The Virtual Digital Stranger: What ChatGPT Means for Network Security

The advent of ChatGPT has garnered significant attention recently and has dramatically reduced the number of AI skeptics—rightly so, considering it is one of the most quickly adopted technologies of all time. OpenAI’s ChatGPT is an inflection point in the evolution of natural language processing (NLP) and has captured the imagination of both businesses and laypersons. We are now within striking distance of the Turing Test, a benchmark that evaluates a machine’s ability to exhibit intelligent behavior equivalent to, or indistinguishable from, that of a human.

But like any new technology, ChatGPT has fueled concerns about privacy, network security and reliability. Researchers at MIT are still trying to understand how large language models (LLMs) are able to learn new tasks without being retrained. This lack of clarity has given rise to fears of intelligent digital overlords or manipulation to produce new forms of security breaches, data theft and other cybercrimes. Similar to questions about nuclear technology, ChatGPT has raised concerns about its future: Will it bring mankind to the brink of self-destruction or bring us to the next level of automation and help society solve some of its toughest problems? I believe it’s the latter.

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The Data Challenge

In addition to the fears of world destruction, these LLMs create challenges by the very nature of how they are trained and operated. For one thing, they require vast amounts of data to produce a suitable outcome, and this raises concerns about privacy and copyright protection, particularly when this data is pulled from the public internet. Even on private networks, this problem persists, given the way data is distributed across multiple third-party operators all using different privacy and data protection platforms and policies. This results in the unwitting disclosure of sensitive data, even in highly automated environments.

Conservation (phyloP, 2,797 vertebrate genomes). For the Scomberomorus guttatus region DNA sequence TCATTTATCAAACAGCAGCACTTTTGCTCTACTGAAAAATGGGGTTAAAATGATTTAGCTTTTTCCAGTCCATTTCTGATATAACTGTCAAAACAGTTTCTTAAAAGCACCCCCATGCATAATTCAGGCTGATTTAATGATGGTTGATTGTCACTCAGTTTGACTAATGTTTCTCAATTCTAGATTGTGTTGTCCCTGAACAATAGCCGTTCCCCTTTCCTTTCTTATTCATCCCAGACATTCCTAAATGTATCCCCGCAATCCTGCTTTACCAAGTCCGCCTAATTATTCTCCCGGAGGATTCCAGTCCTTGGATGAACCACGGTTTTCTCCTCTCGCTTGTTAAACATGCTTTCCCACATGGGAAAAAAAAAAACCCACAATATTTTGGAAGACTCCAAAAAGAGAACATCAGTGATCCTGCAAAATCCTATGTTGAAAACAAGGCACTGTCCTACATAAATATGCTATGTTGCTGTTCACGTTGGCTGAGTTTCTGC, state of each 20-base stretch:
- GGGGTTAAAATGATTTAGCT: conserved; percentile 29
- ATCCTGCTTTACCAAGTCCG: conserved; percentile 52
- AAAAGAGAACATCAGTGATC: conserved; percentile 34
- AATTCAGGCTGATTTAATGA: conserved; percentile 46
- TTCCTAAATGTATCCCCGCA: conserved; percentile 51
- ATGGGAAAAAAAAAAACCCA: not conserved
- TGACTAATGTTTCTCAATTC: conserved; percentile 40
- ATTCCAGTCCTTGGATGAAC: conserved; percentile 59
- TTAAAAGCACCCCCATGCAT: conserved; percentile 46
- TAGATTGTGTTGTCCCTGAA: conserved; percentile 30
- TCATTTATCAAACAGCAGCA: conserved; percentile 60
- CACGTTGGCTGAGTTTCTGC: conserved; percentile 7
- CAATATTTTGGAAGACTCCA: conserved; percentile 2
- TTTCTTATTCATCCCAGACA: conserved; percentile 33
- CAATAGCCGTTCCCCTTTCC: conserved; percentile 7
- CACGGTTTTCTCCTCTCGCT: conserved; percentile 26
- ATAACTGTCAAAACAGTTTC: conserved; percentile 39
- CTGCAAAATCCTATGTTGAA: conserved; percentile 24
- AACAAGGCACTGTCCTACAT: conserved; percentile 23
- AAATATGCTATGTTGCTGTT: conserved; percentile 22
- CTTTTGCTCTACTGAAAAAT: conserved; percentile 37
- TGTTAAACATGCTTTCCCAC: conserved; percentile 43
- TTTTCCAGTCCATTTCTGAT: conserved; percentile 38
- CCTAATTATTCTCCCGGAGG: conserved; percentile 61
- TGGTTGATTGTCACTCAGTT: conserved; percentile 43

While it is clear that artificial intelligence is not the same as human (biological) intelligence, it nevertheless has the capability to make decisions in the pursuit of optimizing some functions which can closely resemble human behavior. But just as we exercise caution around human strangers until they have gained our trust, we should approach these new, AI-based virtual digital strangers the same way.

How can this be done? For the enterprise, we need look no further than the security solutions and protocols in existence today, since this ‘stranger’ inhabits the digital ecosystem. After all, no organization would, or should, give unknown entities of any kind access to critical data or systems, so there is no reason AI models should get a free pass. Of course, the size and scale of the AI data footprint is so vast that data protection tools must expand their scope, as well. Fortunately, this can be done with AI.

Here, then, is a look at how two of the leading network security tools can be implemented to effectively protect the enterprise from both the intentional and unintentional harm that AI has the potential to cause:

Zero-Trust Network Security

In the zero-trust paradigm, all requests for access to information are guided by the “never trust; always verify” principle. This means you always assume the entire network is potentially hostile. It doesn’t matter if it’s the public internet or a closed intranet behind a firewall, every entity is blocked until it can prove its validity.